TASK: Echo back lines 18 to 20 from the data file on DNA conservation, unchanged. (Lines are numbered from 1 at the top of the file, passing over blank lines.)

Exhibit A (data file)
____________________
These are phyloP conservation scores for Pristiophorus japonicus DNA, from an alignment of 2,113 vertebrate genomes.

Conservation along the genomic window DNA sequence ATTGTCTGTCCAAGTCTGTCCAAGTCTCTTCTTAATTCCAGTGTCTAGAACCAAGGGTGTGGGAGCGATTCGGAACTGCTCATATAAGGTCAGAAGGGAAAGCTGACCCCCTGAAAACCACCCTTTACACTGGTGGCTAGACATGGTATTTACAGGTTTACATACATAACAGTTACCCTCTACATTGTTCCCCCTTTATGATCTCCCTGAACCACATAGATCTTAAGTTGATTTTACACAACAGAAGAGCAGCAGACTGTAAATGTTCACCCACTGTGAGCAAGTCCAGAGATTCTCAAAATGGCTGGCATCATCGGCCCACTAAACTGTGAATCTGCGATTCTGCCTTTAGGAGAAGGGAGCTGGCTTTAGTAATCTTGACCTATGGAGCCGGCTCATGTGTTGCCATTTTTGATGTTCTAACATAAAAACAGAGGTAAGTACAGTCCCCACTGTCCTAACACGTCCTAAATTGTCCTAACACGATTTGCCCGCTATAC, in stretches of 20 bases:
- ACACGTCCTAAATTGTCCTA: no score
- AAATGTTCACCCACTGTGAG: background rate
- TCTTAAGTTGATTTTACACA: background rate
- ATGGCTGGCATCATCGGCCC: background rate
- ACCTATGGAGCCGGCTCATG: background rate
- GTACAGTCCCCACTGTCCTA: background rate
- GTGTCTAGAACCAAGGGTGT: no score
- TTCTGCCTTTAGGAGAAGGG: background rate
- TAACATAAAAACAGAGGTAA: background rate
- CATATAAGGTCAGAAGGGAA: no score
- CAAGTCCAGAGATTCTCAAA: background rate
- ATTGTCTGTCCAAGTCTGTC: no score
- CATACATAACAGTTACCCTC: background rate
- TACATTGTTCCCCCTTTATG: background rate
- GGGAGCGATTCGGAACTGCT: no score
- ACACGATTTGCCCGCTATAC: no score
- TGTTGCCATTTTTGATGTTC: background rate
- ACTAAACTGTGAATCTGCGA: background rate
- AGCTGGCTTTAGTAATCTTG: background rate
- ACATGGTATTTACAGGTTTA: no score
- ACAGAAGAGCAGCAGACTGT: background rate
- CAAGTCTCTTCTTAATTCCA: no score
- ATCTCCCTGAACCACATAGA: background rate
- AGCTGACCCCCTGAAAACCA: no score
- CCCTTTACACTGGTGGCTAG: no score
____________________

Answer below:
- ACACGATTTGCCCGCTATAC: no score
- TGTTGCCATTTTTGATGTTC: background rate
- ACTAAACTGTGAATCTGCGA: background rate